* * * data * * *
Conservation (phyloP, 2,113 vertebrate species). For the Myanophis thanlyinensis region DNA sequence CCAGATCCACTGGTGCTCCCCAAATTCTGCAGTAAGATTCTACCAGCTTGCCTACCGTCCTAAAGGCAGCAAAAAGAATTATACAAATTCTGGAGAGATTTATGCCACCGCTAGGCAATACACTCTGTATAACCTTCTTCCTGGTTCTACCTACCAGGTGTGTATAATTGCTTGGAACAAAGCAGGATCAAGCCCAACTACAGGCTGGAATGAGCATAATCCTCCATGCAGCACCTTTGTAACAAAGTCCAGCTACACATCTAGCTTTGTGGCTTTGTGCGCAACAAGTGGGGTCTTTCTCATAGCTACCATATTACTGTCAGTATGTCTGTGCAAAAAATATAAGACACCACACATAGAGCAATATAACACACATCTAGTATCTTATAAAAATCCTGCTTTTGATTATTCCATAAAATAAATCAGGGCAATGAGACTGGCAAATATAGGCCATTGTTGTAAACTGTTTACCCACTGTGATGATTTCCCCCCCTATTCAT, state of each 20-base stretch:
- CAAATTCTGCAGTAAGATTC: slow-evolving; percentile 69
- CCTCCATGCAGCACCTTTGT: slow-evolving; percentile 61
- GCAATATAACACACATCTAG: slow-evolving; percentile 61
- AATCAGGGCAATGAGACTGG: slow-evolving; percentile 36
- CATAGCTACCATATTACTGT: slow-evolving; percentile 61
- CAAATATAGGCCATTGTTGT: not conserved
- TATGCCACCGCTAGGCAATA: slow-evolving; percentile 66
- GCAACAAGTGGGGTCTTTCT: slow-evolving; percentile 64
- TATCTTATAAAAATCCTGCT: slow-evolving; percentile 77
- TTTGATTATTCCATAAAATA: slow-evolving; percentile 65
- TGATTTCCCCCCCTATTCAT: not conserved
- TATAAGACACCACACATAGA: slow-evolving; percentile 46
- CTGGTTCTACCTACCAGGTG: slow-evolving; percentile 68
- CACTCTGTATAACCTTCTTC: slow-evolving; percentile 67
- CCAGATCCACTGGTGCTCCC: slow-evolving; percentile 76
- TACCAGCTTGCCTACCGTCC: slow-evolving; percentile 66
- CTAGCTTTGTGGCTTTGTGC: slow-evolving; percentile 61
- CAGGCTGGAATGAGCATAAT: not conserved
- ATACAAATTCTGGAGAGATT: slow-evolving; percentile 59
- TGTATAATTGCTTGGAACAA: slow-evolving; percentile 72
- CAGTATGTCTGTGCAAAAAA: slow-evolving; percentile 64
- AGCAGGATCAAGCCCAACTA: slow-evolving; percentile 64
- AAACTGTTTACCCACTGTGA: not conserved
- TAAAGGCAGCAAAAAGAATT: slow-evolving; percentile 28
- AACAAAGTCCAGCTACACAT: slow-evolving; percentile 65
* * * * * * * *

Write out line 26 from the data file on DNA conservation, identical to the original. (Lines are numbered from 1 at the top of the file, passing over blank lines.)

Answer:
- AACAAAGTCCAGCTACACAT: slow-evolving; percentile 65